Oversight Leaders Introduce Federal Information Security Update Legislation

Published: Mar 15, 2013

WASHINGTON, DC – House Oversight and Government Reform Committee Chairman Darrell Issa, R-Calif., Ranking Minority Member Rep. Elijah Cummings, D-Md., Government Operations Subcommittee Chairman John Mica, R-Fla., and Government Operations Subcommittee Ranking Member Gerry Connolly, D-Va., yesterday introduced the Federal Information Security Amendments Act of 2013 (HR 1163).
This legislation enhances the Federal Information Security Management Act (FISMA) of 2002 by improving the framework for ensuring security over information technology systems that support the federal government.  It establishes a mechanism for stronger oversight through a focus on automated and continuous monitoring of cybersecurity threats and the implementation of regular threat assessments.
“Currently, federal agencies are struggling with cyber-security threats,” said Issa. “This update to FISMA will incorporate the last decade of technological innovation, while also addressing FISMA shortcomings realized over the past years.”
“Earlier this week, the Director of National Intelligence, James Clapper, placed cyber-attacks at the top of his list of national security threats,” said Cummings. “This bipartisan legislation will ensure that federal agencies use a risk-based approach to defend against cyber-attacks and protect government information from being compromised by our adversaries.”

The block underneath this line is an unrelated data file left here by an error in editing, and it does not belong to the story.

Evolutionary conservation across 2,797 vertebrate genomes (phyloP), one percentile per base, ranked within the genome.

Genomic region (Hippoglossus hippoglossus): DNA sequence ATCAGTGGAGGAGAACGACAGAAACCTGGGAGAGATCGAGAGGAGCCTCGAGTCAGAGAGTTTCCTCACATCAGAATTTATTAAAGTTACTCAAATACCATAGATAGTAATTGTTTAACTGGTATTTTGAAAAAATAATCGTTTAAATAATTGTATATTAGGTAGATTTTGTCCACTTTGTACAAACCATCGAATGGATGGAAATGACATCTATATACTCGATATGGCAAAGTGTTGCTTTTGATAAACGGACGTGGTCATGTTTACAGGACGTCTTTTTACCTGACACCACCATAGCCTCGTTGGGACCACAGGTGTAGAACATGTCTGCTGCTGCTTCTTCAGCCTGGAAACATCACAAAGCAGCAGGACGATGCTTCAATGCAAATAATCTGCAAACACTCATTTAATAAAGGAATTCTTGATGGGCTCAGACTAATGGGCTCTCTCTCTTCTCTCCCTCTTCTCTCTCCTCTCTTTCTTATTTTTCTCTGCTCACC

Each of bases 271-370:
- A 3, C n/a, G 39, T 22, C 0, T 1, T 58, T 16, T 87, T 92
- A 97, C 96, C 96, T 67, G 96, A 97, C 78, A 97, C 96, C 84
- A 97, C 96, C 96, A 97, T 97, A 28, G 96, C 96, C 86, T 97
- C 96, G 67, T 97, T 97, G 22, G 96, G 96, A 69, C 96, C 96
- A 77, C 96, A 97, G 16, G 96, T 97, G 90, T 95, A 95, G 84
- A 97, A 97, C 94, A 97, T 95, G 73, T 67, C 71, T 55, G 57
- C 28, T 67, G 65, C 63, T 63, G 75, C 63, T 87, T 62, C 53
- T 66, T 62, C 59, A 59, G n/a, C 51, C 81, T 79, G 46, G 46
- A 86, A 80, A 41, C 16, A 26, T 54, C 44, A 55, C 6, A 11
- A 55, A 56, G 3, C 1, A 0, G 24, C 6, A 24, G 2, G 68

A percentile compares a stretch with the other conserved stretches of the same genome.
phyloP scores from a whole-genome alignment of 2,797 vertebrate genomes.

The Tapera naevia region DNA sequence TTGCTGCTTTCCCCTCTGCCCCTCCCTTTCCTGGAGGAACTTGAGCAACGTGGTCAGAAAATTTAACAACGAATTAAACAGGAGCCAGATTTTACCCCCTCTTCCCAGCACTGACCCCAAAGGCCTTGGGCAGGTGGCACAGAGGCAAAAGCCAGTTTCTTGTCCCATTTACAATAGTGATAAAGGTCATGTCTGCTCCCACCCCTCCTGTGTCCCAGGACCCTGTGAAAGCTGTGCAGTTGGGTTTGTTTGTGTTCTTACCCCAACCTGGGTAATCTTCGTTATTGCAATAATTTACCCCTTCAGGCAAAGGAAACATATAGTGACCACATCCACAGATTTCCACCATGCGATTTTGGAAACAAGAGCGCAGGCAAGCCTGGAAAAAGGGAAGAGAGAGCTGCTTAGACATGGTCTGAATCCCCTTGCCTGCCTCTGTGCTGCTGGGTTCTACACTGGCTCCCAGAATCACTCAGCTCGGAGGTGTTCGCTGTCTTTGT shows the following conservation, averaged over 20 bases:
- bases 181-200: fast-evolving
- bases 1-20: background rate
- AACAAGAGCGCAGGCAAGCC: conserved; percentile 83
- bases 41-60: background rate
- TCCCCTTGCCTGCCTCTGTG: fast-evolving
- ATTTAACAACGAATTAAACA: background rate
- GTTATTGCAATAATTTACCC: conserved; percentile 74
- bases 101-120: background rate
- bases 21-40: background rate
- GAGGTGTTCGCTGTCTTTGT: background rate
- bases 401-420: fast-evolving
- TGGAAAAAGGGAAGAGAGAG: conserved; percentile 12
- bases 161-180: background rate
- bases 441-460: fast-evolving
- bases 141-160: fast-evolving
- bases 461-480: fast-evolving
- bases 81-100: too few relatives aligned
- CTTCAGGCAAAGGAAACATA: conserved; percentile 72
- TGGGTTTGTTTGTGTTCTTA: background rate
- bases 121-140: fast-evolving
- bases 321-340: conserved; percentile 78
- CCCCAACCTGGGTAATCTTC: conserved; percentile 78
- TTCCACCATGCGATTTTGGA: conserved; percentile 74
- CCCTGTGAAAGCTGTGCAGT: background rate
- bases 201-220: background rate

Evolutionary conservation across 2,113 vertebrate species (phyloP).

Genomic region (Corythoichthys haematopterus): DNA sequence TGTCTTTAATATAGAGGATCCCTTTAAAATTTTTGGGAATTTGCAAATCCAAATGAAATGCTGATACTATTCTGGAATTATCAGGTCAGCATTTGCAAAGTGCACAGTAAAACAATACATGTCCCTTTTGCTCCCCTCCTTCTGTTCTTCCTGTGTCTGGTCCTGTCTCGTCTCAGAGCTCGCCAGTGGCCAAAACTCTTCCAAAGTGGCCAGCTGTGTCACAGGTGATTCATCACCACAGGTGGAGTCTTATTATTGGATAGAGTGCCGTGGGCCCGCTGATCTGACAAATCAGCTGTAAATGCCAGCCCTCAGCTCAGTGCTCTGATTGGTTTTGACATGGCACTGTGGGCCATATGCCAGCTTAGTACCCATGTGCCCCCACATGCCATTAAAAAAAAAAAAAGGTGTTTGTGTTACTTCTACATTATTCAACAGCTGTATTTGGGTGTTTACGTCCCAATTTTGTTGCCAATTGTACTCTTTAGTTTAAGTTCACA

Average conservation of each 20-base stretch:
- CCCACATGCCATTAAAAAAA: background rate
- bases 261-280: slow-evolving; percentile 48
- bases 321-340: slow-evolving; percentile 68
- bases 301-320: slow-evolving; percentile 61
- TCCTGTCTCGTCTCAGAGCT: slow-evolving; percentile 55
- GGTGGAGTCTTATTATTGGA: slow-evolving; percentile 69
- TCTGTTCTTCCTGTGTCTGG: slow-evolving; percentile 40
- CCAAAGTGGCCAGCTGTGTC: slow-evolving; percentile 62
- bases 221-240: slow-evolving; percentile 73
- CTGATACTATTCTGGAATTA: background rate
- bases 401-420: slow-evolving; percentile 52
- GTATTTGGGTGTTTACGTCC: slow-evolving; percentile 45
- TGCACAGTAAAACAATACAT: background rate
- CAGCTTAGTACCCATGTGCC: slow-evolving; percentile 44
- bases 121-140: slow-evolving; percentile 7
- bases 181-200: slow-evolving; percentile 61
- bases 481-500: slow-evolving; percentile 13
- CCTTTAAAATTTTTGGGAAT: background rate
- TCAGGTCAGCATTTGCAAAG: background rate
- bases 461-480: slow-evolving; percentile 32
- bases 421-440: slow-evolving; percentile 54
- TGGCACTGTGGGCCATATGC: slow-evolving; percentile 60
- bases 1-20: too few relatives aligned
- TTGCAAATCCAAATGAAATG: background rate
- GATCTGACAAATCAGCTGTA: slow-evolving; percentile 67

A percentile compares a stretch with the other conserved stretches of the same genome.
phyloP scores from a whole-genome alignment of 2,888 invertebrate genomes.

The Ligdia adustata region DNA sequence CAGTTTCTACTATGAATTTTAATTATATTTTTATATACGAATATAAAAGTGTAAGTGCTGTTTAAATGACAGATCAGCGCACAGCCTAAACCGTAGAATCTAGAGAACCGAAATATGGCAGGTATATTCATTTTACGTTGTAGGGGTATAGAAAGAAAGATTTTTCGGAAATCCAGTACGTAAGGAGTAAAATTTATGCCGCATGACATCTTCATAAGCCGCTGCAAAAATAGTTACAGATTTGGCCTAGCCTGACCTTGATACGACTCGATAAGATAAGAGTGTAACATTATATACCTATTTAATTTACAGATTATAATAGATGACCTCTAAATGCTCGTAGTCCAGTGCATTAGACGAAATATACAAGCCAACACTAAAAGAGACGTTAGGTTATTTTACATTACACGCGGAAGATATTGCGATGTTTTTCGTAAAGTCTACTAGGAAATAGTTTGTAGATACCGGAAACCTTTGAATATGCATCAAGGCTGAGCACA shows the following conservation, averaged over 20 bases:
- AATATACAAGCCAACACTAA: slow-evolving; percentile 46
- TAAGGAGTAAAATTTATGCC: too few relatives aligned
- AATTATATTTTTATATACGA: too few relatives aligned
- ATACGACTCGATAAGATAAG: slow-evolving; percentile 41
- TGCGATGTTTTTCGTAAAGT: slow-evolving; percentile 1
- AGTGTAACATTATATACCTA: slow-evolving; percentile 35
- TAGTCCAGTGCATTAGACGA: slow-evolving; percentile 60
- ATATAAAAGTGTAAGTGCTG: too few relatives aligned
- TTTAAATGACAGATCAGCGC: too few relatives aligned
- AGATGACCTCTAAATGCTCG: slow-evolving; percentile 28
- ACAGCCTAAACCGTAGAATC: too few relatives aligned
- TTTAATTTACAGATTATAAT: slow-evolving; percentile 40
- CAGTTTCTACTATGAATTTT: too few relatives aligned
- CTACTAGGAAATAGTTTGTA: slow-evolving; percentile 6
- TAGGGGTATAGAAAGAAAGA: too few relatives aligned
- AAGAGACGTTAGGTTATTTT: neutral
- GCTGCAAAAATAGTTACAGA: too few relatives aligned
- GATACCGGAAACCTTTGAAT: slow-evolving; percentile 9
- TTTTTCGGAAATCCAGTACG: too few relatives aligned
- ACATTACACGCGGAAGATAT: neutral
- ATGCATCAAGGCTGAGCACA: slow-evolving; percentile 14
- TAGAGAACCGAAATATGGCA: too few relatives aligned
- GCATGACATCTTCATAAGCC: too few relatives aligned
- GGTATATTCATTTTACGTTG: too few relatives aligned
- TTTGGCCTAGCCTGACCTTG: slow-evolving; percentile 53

“Cyber attacks now pose the greatest national security threat,” Mica said. “These FISMA enhancements provide the tools to fend off these attacks and protect our technology infrastructure.  With more than 48,000 attacks on U.S. federal agencies in 2012, it is vital, not only to government but also to the economy as a whole, to adopt this important measure.”
“As GAO noted in its 2013 High Risk Report, the number of cyber incidents reported by federal agencies increased by an alarming 782 percent from 2006 to 2012,” said Connolly. “FISMA’s static, compliance-based framework is clearly inadequate to this rapidly evolving threat to our security. Our bipartisan legislation will enhance FISMA to promote a more dynamic, risk-based approach to securing federal information systems.”
The House of Representatives passed similar legislation, HR 4257, the Federal Information Security Amendments Act of 2012, on April 26, 2012 by a unanimous voice vote. The Senate did not act on the legislation.